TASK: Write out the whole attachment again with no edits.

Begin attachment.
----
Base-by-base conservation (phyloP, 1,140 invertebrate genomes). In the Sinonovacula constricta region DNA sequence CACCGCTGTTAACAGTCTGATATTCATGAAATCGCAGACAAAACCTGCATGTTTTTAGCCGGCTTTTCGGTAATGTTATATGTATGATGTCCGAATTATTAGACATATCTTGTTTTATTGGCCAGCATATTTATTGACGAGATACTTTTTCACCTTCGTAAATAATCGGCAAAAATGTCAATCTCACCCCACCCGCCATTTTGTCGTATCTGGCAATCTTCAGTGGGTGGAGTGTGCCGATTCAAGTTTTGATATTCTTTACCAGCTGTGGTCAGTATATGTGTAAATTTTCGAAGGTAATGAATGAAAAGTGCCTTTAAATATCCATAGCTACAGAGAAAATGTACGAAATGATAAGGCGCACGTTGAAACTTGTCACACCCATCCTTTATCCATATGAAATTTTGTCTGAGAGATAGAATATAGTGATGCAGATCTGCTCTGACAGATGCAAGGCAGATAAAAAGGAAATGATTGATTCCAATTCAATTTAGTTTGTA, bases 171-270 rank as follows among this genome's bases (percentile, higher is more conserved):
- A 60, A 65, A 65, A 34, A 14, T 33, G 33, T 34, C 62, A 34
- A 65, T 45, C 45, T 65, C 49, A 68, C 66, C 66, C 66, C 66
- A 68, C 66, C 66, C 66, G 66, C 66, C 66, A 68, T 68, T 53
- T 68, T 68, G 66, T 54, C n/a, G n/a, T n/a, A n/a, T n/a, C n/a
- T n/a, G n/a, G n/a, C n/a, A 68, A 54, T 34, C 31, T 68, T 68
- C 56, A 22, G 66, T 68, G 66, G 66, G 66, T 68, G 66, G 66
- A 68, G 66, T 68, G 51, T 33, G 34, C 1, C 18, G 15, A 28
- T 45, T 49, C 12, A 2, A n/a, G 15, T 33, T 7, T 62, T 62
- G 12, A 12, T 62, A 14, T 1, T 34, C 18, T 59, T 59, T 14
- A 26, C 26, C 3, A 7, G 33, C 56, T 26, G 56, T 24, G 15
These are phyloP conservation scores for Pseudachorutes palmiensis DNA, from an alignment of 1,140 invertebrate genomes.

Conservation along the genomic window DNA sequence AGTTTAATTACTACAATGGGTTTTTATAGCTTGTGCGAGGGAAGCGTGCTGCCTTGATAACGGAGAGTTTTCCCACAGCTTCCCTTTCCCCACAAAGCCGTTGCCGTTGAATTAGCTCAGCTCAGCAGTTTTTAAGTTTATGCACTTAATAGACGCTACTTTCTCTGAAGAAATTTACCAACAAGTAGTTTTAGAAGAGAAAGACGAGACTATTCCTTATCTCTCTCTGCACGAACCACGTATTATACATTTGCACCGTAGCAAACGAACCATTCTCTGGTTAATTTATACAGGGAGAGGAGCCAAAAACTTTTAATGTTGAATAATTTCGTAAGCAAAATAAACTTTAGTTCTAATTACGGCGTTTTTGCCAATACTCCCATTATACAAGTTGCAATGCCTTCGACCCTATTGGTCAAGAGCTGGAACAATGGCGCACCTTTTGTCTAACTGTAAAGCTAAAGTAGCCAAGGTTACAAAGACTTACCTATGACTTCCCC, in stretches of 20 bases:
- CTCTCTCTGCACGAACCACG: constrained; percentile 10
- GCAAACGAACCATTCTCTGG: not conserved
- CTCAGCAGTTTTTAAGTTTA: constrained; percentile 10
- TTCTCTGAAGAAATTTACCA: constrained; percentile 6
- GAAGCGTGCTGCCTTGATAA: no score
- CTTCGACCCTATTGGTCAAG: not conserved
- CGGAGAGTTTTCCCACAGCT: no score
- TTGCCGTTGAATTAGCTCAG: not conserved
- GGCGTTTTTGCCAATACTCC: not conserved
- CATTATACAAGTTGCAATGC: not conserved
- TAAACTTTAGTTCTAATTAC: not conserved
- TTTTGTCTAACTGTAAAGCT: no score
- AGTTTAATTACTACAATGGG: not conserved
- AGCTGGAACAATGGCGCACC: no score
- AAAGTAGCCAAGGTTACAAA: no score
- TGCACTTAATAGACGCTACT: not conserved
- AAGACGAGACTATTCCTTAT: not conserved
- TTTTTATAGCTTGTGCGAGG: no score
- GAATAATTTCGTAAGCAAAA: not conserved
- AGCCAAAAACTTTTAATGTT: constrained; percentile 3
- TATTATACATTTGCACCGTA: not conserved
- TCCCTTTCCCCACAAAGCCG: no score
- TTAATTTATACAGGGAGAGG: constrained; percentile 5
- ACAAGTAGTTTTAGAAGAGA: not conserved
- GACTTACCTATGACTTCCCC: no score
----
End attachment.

Base-by-base conservation (phyloP, 1,140 invertebrate genomes). In the Sinonovacula constricta region DNA sequence CACCGCTGTTAACAGTCTGATATTCATGAAATCGCAGACAAAACCTGCATGTTTTTAGCCGGCTTTTCGGTAATGTTATATGTATGATGTCCGAATTATTAGACATATCTTGTTTTATTGGCCAGCATATTTATTGACGAGATACTTTTTCACCTTCGTAAATAATCGGCAAAAATGTCAATCTCACCCCACCCGCCATTTTGTCGTATCTGGCAATCTTCAGTGGGTGGAGTGTGCCGATTCAAGTTTTGATATTCTTTACCAGCTGTGGTCAGTATATGTGTAAATTTTCGAAGGTAATGAATGAAAAGTGCCTTTAAATATCCATAGCTACAGAGAAAATGTACGAAATGATAAGGCGCACGTTGAAACTTGTCACACCCATCCTTTATCCATATGAAATTTTGTCTGAGAGATAGAATATAGTGATGCAGATCTGCTCTGACAGATGCAAGGCAGATAAAAAGGAAATGATTGATTCCAATTCAATTTAGTTTGTA, bases 171-270 rank as follows among this genome's bases (percentile, higher is more conserved):
- A 60, A 65, A 65, A 34, A 14, T 33, G 33, T 34, C 62, A 34
- A 65, T 45, C 45, T 65, C 49, A 68, C 66, C 66, C 66, C 66
- A 68, C 66, C 66, C 66, G 66, C 66, C 66, A 68, T 68, T 53
- T 68, T 68, G 66, T 54, C n/a, G n/a, T n/a, A n/a, T n/a, C n/a
- T n/a, G n/a, G n/a, C n/a, A 68, A 54, T 34, C 31, T 68, T 68
- C 56, A 22, G 66, T 68, G 66, G 66, G 66, T 68, G 66, G 66
- A 68, G 66, T 68, G 51, T 33, G 34, C 1, C 18, G 15, A 28
- T 45, T 49, C 12, A 2, A n/a, G 15, T 33, T 7, T 62, T 62
- G 12, A 12, T 62, A 14, T 1, T 34, C 18, T 59, T 59, T 14
- A 26, C 26, C 3, A 7, G 33, C 56, T 26, G 56, T 24, G 15
These are phyloP conservation scores for Pseudachorutes palmiensis DNA, from an alignment of 1,140 invertebrate genomes.

Conservation along the genomic window DNA sequence AGTTTAATTACTACAATGGGTTTTTATAGCTTGTGCGAGGGAAGCGTGCTGCCTTGATAACGGAGAGTTTTCCCACAGCTTCCCTTTCCCCACAAAGCCGTTGCCGTTGAATTAGCTCAGCTCAGCAGTTTTTAAGTTTATGCACTTAATAGACGCTACTTTCTCTGAAGAAATTTACCAACAAGTAGTTTTAGAAGAGAAAGACGAGACTATTCCTTATCTCTCTCTGCACGAACCACGTATTATACATTTGCACCGTAGCAAACGAACCATTCTCTGGTTAATTTATACAGGGAGAGGAGCCAAAAACTTTTAATGTTGAATAATTTCGTAAGCAAAATAAACTTTAGTTCTAATTACGGCGTTTTTGCCAATACTCCCATTATACAAGTTGCAATGCCTTCGACCCTATTGGTCAAGAGCTGGAACAATGGCGCACCTTTTGTCTAACTGTAAAGCTAAAGTAGCCAAGGTTACAAAGACTTACCTATGACTTCCCC, in stretches of 20 bases:
- CTCTCTCTGCACGAACCACG: constrained; percentile 10
- GCAAACGAACCATTCTCTGG: not conserved
- CTCAGCAGTTTTTAAGTTTA: constrained; percentile 10
- TTCTCTGAAGAAATTTACCA: constrained; percentile 6
- GAAGCGTGCTGCCTTGATAA: no score
- CTTCGACCCTATTGGTCAAG: not conserved
- CGGAGAGTTTTCCCACAGCT: no score
- TTGCCGTTGAATTAGCTCAG: not conserved
- GGCGTTTTTGCCAATACTCC: not conserved
- CATTATACAAGTTGCAATGC: not conserved
- TAAACTTTAGTTCTAATTAC: not conserved
- TTTTGTCTAACTGTAAAGCT: no score
- AGTTTAATTACTACAATGGG: not conserved
- AGCTGGAACAATGGCGCACC: no score
- AAAGTAGCCAAGGTTACAAA: no score
- TGCACTTAATAGACGCTACT: not conserved
- AAGACGAGACTATTCCTTAT: not conserved
- TTTTTATAGCTTGTGCGAGG: no score
- GAATAATTTCGTAAGCAAAA: not conserved
- AGCCAAAAACTTTTAATGTT: constrained; percentile 3
- TATTATACATTTGCACCGTA: not conserved
- TCCCTTTCCCCACAAAGCCG: no score
- TTAATTTATACAGGGAGAGG: constrained; percentile 5
- ACAAGTAGTTTTAGAAGAGA: not conserved
- GACTTACCTATGACTTCCCC: no score